What is it about?
This paper explains how physical and geometrical principles of reflection, developed over centuries within optics, provided a novel way to analyse new collision phenomena appearing in the late 16th century (billiard balls colliding with, and rebounding from, each other in straight lines). By conceptualising such oblique, rectilinear, incident and rebound motion in terms of the oblique, rectilinear, incident and rebound motion of light reflection, Newton was finally able to develop a novel, non-Aristotelian, theory of particle mechanics based on the generalisation of core mechanical principles of optical reflection into laws of motion.
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Why is it important?
In light of the fall of Aristotelian physics in the late 16th- and early 17th-centuries, this paper is important because it explains how Newton further developed the novel, non-Aristotelian, conceptual resource of optical principles of (rectilinear) impact-rebound to create his new, non-Aristotelian, theory of mechanical motion. In so doing, this paper identifies for the first time the conceptual origins of Newton's epoch-making replacement of Aristotelian physics as the cross-disciplinary generalisation, and modification, of laws of light motion.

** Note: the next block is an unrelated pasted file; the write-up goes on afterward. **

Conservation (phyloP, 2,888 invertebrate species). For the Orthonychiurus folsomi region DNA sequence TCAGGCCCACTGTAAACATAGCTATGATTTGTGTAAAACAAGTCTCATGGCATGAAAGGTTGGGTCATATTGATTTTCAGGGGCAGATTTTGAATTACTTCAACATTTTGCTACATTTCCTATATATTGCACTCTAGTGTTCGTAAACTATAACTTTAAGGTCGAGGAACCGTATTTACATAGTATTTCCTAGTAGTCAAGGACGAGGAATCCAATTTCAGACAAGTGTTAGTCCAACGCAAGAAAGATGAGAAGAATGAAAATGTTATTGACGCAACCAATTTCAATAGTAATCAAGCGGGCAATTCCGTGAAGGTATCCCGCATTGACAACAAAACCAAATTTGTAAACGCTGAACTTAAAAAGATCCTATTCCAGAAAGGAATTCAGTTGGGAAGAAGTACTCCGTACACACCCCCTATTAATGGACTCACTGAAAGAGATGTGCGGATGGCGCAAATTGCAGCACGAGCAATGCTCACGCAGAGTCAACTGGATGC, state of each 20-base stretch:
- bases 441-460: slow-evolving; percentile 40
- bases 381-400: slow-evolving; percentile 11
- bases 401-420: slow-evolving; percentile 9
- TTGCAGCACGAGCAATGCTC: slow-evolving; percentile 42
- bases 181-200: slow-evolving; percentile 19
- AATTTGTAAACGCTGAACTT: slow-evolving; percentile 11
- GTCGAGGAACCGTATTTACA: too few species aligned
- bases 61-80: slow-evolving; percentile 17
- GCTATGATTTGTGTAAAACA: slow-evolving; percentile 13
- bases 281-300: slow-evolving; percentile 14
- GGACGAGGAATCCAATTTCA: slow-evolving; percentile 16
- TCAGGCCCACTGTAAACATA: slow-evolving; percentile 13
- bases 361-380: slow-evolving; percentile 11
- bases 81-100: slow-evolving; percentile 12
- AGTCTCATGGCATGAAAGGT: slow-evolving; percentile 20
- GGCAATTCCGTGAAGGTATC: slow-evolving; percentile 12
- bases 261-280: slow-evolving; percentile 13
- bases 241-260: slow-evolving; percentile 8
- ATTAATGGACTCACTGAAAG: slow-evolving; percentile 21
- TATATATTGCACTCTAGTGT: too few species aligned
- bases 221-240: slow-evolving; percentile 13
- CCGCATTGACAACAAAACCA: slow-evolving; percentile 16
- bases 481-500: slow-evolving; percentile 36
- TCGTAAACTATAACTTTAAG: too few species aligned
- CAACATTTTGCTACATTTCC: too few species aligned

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This page is a summary of: Optical reflection and mechanical rebound: the shift from analogy to axiomatization in the seventeenth century. Part 2, The British Journal for the History of Science, September 2007, Cambridge University Press, DOI: 10.1017/s0007087407000374.
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